V: I’d love to actually to hear from Kelly what the process of making the skin is, because telling people what this material is has been challenging. I don’t want to say it’s something that it’s not. C: I’m sure she gets asked that constantly V: I feel like I’m asked constantly, and we’ve only had this piece for a few days

C: Maybe that’s why she has created this excercise, to get people past the initial shock of the skin.. and the detail..

V: I think how it got to this point is important.
C: How it was made?
V: Yeah, it was grown, it was created out of nothing. 
C: Growing a pendant

V: How something was made influences how…

V: I don’t think of it as phallic, because I look at it with the back and there’s these two separated shapes, and it looks like if these kept expanding, that’s what it would turn into. C: Do you think that’s intentional? Is that some kind of statement about growth?
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Day 4: Thinking about Blinking

[Living room, sitting on the couch, evening]

Cole started out noticing how the sensation of wearing it felt similar to the beginning, but now noticed it even less. I had a different approach because I had been wearing the piece more frequently during my everyday tasks.

The idea of marks occurring on the surface of an object is so intriguing to both of us. Marks are so important to the history of an object. We both questioned what would happen if this piece became worn or scattered over time, how that would change our relationship to it. The skin itself holds so many marks. Is this something that will shift over time as well? How do marks help us grow closer to an object?


Highlighted Quotes:

C: The physical sensation is the same. Exactly the same. I’m becoming even less conscious of wearing. Like there, I struggled to even come up with any kind of feeling that it gave me because I’m used to putting it on at this point. V: But I think there’s a point to that, that it’s not the same. But it’s different because you don’t notice it now.

V: We’ve been thinking about this piece in it’s own entity, but when thinking about it as a part of the body and wearing it, at least maybe in my own body, when you put it on, it is something that you notice because it’s abnormal. It’s an object, not abnormal. It’s a foreign thing.

V: The way that it moves is very pendulum like. It has this big kind of swing to it, the way it comes off the body. I can’t decide if I’m noticing the piece more or less. I’m still trying to figure it out and I think it really depends what I’m doing. C: It’s like thinking about blinking. Like when you think about blinking, you automatically don’t blink anymore? But eventually you forget, and you just keep blinking!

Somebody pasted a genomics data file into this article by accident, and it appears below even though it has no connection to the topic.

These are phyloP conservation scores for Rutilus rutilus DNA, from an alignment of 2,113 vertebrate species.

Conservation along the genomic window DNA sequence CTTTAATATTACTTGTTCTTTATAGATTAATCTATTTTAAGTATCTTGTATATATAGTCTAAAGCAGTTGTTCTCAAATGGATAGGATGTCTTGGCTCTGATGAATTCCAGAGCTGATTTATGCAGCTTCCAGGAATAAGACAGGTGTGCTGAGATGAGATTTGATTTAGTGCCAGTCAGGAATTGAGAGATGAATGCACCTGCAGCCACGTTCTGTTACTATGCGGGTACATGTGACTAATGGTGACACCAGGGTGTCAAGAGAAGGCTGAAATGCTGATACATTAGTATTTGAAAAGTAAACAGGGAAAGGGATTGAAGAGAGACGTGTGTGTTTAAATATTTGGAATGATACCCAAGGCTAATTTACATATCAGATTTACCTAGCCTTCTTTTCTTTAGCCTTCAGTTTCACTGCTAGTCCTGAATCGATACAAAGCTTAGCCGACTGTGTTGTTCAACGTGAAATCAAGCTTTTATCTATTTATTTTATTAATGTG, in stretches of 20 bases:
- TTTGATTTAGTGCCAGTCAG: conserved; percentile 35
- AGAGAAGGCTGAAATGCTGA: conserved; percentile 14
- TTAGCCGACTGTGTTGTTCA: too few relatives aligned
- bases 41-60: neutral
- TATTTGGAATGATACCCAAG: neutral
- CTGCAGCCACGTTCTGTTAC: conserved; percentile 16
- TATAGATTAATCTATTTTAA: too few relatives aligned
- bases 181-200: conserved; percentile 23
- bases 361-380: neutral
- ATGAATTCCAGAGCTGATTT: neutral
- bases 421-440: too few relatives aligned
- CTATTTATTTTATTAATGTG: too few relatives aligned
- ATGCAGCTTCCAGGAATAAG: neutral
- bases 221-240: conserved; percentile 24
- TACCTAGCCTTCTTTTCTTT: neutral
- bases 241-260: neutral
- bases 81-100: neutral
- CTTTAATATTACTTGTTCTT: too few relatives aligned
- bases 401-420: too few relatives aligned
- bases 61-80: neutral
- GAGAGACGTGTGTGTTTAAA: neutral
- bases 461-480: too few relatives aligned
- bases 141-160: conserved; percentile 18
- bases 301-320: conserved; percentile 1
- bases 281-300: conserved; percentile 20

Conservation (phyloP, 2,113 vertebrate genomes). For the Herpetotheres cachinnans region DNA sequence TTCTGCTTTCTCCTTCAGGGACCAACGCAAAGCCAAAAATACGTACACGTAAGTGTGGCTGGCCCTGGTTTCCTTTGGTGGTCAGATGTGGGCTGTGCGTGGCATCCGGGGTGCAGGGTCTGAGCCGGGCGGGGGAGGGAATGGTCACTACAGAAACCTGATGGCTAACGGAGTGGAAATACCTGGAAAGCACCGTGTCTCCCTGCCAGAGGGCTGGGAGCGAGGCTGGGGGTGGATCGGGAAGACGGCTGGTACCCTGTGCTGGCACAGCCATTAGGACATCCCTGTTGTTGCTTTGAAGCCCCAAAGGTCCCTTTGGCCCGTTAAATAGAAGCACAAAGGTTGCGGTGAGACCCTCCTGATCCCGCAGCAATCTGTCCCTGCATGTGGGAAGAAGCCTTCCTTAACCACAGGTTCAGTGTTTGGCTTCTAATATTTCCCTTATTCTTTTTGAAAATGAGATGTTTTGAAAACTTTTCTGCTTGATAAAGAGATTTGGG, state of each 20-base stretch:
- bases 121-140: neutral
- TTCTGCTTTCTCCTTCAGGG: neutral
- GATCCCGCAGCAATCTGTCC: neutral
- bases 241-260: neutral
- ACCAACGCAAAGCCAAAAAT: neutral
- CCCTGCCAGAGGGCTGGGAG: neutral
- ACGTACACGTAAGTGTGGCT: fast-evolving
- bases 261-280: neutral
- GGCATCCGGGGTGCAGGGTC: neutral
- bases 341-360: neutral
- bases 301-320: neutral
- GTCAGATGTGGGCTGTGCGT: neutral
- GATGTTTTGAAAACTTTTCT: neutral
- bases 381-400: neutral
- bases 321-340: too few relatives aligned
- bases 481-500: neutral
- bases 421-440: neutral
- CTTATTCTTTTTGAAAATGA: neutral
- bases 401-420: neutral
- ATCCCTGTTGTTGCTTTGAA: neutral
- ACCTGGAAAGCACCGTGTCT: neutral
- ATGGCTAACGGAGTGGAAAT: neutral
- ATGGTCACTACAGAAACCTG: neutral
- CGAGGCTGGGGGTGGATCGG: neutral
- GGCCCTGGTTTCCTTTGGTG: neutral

C: Like if you wore this everyday... if you wore this everday for a year, I guarantee by the end of it, you would absolutely stop being aware of it.

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C: I guarantee she knows if the color changes over time and I would be so happy if I was the one person in this experiment that notices that it’s subtly getting darker almost everyday. V: I don’t know if it is. C: Do you think it is? Do you think it’s any darker than when we started? V: I feel like you keep telling me that, so my brain is thinking it.

C: Is anyone else doing this?
V: No, it’s just us.

C: I think it would be really interesting to really brutalize it, or wear it in a way that wasn’t concerned about keeping it nice for a show. V: I really like how marks collect and gather on surfaces, and I know that this piece has marks on it just in the skin part, but i wonder what it starts to look like when it does get scratched up (not that I’m planning on doing that).
V: As soon as more scuffs happen on it, you get more comfortable with the shoe (talking about buying a new pair of shoes) or the object. C: That’s why I won’t let you polish my rings.

V: I don’t really feel like this getting dinged or scratched up would enhance it, unless the marks and this skin material get darker or deepen over time. That’s something I’d be really curious to see. The skin surface is the more vulnerable part of the piece. C: You keep touching it. I never touched it.

V: If this is something that gets more marks over it, if this acts like the human skin itself…

C: Maybe we’re supposed to cut it and see if it bleeds? V: Oh no, I don’t think we should do that
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Day 5: Gnawing on Your Goods

[Living room, sitting on the chairs, evening]

This was probably our most playful conversation so far. The sliding nature of the pendant we haven’t really dug into yet and Cole especially enjoyed wearing it as a “bolo tie”, for no particular reason other than maybe it was a striking new way of interacting with the pendant. Are we so used to this piece that we’re digging for things to talk about? The idea of trusting jewelry came up, in reference to talking about fidgeting and putting jewelry in your mouth as a form of comfort.

On a more relevant note, we started to compare the comforts of wearing a mask everyday with wearing a piece of contemporary jewelry everyday, even comparing this piece specifically as it references medical devices and is also worn on the body.

We ended on discussing the ceremonial aspects of this experiment and questioned whether or not we were doing the directives right. How much control should we have? What is open for us to interpret? 

Highlighted Quotes:

C: Val’s wearing the necklace bolo style, this is a major breakthrough that we have to document.